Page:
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To the Editor:—
Since the discovery by Fölling, in 1935, of phenylketonuria (PKU), the simple ferric chloride test of urine has been the universal method of detecting this disease in spite of serious limitations. These include (1) failure of young infants to produce a positive test until several weeks after birth, even though there is evidence that blood phenylalanine concentration increases rapidly in the first few days of life in this condition (Armstrong et al., Proceedings of the Third International Neurochemical Symposium, 1958, to be published) and (2) failure of older PKU cases to produce a positive ferric chloride test if blood phenylalanine levels are below approximately 20 mg. per cent. Obviously a simple method of detecting elevated phenylalanine blood levels should overcome these limitations.Recently, with the cooperation of Dr. William Welch, Director of the Laboratory at Newark State School, Newark, N.Y., we have had the opportunity to develop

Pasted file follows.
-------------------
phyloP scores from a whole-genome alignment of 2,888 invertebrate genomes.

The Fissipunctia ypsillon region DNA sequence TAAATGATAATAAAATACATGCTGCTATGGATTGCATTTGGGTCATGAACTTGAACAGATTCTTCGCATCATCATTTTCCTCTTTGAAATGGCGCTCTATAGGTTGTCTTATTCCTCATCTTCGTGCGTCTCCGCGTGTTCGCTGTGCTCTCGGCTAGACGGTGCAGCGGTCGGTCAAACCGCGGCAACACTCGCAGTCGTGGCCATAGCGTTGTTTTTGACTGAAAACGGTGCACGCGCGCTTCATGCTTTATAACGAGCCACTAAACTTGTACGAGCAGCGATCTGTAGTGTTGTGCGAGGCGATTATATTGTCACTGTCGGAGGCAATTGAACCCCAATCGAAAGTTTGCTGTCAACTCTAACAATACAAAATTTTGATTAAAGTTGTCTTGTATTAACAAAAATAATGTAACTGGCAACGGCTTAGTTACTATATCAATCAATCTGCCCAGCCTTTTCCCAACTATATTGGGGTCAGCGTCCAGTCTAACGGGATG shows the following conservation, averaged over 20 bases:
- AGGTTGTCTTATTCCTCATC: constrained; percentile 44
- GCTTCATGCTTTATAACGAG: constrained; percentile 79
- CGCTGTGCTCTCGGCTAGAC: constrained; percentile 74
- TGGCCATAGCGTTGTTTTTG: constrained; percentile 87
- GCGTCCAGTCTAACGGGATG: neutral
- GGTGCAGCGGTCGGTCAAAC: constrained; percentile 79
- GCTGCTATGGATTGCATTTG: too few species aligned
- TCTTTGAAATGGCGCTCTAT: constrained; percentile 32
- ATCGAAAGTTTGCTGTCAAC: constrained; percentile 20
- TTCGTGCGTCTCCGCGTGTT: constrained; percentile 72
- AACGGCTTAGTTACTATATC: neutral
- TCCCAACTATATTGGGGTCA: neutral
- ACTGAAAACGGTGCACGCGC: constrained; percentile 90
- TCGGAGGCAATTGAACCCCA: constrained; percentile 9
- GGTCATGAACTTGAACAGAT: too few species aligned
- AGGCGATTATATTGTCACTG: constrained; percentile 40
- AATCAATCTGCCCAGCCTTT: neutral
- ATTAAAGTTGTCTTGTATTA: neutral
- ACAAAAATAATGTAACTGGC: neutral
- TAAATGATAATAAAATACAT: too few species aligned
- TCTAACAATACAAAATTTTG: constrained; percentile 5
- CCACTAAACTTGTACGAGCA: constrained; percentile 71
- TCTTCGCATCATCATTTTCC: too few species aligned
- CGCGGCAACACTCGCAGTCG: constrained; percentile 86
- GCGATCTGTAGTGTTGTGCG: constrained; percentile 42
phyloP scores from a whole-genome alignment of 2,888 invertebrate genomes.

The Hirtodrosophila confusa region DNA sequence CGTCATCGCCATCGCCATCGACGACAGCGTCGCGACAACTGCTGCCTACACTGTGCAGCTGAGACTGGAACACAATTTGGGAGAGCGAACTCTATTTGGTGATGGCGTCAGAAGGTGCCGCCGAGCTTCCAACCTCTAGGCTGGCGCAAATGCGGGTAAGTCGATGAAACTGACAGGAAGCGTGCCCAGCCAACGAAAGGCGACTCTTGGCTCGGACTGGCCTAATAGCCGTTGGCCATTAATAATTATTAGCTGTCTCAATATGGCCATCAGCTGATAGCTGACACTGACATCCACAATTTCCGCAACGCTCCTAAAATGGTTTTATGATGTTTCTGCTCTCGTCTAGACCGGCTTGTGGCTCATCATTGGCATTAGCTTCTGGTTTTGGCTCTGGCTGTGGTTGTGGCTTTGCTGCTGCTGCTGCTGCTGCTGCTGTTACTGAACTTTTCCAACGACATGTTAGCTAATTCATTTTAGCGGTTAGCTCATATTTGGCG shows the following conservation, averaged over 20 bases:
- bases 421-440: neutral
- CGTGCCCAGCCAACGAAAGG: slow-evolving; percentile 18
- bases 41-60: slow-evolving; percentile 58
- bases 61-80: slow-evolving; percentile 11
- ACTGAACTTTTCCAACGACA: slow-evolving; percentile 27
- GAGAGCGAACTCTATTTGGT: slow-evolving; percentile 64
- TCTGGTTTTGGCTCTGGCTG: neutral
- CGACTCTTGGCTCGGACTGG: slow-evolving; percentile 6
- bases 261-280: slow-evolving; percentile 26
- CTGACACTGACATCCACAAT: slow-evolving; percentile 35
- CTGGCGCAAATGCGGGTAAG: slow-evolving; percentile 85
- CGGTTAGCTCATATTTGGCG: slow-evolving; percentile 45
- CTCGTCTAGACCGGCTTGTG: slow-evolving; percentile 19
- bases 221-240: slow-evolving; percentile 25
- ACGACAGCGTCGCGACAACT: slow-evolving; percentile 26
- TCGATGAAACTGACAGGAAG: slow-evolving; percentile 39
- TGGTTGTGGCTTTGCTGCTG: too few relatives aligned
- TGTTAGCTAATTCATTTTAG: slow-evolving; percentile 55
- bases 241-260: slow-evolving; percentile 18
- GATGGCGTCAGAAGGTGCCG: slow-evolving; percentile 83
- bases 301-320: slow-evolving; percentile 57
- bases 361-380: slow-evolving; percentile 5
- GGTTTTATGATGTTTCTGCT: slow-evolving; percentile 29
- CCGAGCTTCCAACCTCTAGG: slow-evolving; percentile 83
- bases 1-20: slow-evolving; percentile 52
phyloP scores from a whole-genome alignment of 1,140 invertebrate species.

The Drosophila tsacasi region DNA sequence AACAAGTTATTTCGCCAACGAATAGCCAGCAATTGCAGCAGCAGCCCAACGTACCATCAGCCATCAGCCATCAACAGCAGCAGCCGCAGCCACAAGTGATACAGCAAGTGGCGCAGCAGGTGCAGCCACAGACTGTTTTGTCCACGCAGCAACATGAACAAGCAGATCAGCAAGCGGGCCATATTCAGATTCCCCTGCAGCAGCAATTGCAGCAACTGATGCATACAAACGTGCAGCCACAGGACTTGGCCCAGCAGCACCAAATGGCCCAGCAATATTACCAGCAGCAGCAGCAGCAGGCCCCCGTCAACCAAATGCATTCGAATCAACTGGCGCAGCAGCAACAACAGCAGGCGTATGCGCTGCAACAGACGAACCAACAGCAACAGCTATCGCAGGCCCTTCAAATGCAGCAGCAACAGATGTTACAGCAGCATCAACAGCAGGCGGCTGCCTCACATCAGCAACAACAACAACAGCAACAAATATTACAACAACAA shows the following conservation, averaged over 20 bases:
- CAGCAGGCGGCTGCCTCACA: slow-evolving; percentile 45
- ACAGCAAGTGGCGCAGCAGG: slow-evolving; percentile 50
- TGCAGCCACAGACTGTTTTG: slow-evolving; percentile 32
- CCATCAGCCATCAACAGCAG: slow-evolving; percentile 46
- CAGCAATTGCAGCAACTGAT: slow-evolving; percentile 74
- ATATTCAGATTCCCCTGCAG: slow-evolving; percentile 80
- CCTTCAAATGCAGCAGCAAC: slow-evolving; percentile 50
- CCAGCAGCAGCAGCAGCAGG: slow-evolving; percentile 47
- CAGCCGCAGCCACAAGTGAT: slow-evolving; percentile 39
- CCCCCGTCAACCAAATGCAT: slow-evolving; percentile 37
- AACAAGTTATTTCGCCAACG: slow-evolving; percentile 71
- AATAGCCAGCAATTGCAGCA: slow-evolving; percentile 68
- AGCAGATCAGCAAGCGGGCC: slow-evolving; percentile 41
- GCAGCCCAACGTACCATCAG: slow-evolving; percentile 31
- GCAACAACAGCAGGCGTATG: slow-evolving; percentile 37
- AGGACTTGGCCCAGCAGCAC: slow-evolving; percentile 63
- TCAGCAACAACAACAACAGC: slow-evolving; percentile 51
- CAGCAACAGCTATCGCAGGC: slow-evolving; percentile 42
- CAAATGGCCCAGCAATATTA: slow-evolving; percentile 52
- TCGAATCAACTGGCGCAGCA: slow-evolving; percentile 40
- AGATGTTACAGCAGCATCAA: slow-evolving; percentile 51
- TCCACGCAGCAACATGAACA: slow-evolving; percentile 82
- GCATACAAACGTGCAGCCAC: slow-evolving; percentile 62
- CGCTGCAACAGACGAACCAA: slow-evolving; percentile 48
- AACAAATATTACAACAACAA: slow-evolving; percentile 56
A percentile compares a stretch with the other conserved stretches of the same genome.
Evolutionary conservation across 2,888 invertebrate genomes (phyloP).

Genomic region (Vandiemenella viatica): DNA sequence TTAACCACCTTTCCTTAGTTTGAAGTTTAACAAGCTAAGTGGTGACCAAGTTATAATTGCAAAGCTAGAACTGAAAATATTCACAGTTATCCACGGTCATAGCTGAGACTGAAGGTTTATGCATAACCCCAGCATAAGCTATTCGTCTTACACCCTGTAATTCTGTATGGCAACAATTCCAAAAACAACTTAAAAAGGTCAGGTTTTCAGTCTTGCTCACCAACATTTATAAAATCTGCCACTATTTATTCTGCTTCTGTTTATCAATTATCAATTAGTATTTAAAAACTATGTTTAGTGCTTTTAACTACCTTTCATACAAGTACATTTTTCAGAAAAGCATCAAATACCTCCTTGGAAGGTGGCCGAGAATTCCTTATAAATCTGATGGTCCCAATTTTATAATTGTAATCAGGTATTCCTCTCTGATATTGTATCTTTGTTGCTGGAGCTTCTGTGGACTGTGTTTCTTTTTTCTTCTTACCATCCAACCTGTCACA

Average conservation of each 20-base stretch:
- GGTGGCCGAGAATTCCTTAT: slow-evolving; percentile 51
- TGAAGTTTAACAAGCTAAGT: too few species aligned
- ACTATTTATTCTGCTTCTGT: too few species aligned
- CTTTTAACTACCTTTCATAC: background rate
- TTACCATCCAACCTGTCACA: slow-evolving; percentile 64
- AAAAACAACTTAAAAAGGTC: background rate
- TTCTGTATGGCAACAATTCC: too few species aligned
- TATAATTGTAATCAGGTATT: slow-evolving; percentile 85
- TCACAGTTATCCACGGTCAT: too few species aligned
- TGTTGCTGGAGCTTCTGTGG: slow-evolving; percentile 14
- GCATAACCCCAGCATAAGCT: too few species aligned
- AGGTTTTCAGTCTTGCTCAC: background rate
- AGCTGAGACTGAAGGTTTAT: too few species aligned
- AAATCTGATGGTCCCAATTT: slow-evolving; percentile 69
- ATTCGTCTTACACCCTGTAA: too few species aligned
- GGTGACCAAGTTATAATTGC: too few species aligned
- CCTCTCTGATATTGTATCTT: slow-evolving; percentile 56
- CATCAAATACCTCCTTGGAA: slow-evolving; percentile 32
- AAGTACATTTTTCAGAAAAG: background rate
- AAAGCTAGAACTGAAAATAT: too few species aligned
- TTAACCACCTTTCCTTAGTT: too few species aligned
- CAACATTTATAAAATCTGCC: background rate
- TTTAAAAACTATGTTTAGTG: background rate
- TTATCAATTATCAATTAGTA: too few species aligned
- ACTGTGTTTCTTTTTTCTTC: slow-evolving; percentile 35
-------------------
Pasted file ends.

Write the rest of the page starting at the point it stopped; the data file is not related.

Guthrie R. Blood Screening for Phenylketonuria. JAMA. 1961;178(8):863. doi:10.1001/jama.1961.03040470079019
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